She’s “standing up to injustice,” in the eyes of New York City’s mayor. Meanwhile, a territorial artist claims that she’s infringing on his space—and has hired a leading civil rights attorney to back up his claims. And skeptical scribes have dismissed her as a PR stunt.
I say that Fearless Girl should stay, but on one condition: That she’s joined by her natural counterpart, Righteous Brother.
Blacks, after all, clearly have a right to the same Lower Manhattan turf, given that slaves built the original wall that gave the Street its name. There was also a slave market just a few blocks away from the spot where Bull meets Girl.
Debuted just before International Women’s Day in early March, Kristen Visbal’s statue launched a larger campaign by State Street Advisors, a $2.4 trillion investment firm, to promote gender equity among financial executives. The Village Voice’s Nick Pinto quickly pointed out that State Street’s own ranks of women in upper-management hover only around 25 percent.
That number corresponds with wider financial industry patterns, with the highest total of female executives (at Bank of America) reaching just 34 percent. Men without hue indeed dominate Wall Street’s top echelon, with only around 12-14 percent of senior positions held by people of color.
Meanwhile, just under 3 percent of top positions in the financial sector are held by blacks. That disparity provides one main reason why Righteous Brother should stand beside his sister.
The damage that Wall Street and the financial sector have done to Black America in the wake of the mortgage crisis is another. As Bernie Sanders noted on the campaign trail last year, blacks lost 50 percent (or more) of their net wealth (from 2005-2013) as a result of Wall Street’s subprime schemes.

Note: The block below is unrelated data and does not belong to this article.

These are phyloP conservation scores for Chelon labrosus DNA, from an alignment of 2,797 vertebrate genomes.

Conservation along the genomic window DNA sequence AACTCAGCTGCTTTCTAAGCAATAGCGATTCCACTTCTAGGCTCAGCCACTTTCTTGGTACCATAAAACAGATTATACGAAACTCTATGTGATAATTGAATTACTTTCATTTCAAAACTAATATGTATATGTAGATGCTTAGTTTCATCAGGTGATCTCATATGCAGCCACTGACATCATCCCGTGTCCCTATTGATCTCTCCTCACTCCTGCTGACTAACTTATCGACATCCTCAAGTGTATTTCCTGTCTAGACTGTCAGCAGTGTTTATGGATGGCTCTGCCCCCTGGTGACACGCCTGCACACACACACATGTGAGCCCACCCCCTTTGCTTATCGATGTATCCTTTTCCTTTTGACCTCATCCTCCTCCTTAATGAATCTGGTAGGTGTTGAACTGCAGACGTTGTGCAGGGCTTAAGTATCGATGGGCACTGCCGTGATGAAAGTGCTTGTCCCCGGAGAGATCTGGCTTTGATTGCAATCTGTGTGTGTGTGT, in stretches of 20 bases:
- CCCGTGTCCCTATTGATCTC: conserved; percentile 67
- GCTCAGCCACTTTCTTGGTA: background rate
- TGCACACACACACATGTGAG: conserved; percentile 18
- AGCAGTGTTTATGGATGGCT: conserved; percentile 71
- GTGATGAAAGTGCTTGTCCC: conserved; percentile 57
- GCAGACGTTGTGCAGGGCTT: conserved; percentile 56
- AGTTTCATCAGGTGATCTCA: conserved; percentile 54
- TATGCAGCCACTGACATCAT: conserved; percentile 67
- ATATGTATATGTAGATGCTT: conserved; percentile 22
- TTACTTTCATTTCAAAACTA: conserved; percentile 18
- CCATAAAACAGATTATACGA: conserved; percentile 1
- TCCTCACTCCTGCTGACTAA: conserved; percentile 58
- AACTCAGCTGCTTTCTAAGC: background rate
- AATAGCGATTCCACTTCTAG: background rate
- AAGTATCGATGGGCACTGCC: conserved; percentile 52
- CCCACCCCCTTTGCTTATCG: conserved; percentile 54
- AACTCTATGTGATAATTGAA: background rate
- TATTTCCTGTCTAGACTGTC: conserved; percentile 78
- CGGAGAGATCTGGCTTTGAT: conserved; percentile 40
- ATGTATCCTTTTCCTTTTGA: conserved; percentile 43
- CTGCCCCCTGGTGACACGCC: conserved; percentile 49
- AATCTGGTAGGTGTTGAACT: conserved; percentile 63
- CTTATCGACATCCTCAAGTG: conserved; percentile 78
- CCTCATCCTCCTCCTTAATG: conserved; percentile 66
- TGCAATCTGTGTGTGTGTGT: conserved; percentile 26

What better way for Wall Street to redress its plunder than play host to an inspiring statue?
Brooklyn artist Al Diaz, who collaborated with Basquiat on SAMO©, says that pop artist Ron English would be “the ideal candidate” to help create a 3-D likeness of Righteous Brother. English calls his work Popaganda, and his notorious Temper Tot could be a model.
Gabriel Koren, the sculptor responsible for the great Frederick Douglass statue in Harlem, is also a worthy candidate. A few years ago, she was facing eviction from her Brooklyn studio. Kara Walker, whose 2014 installation at the Domino Sugar site in Williamsburg spotlighted the history of slavery in NYC, needs to be part of the discussion as well.
NYC Mayor Bill de Blasio rose to power in 2013 based on his pledge to end “A Tale of Two Cities.” Now, rather than see her as a poster child for Lean-in corporate feminism, he views Fearless Girl as a warrior against the “unfettered capitalism” represented by the Bull.
Inter-racial solidarity can help win this fight. And so, lest we witness the rise of “A Tale of Two Statues,” de Blasio must let Fearless Girl be joined by her Righteous Brother.